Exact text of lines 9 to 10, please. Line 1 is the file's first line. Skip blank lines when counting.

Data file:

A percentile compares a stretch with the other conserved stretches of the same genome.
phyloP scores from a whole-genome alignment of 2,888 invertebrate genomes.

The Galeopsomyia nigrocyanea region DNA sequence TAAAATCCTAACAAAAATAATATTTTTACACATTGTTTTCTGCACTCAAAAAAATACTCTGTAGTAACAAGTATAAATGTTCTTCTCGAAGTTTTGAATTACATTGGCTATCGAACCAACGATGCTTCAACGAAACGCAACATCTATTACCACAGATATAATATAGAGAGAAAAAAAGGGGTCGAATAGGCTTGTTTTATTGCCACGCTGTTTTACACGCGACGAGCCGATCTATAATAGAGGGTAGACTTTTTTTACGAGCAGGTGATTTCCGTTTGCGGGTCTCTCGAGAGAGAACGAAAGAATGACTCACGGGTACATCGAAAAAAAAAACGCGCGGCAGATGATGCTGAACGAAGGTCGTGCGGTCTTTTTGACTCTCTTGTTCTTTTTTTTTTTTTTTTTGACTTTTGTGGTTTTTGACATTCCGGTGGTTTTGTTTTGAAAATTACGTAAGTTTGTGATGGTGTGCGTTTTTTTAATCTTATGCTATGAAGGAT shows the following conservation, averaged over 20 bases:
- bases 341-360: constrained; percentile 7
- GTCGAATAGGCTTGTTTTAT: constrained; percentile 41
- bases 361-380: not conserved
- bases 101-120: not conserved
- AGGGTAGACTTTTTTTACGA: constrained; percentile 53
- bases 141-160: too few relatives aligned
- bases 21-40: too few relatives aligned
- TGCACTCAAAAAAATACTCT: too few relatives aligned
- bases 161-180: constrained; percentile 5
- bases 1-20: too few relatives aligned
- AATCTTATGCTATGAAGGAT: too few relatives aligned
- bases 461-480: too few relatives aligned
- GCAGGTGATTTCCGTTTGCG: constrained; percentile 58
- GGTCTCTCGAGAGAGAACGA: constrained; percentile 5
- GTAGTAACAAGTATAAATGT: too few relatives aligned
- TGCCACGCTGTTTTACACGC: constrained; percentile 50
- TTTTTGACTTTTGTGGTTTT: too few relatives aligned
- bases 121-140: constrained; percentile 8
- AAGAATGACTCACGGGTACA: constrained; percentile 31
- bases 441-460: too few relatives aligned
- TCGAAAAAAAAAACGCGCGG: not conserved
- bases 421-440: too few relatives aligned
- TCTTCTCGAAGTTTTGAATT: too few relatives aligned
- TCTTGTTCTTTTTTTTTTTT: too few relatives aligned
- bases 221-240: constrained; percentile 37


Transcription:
- bases 141-160: too few relatives aligned
- bases 21-40: too few relatives aligned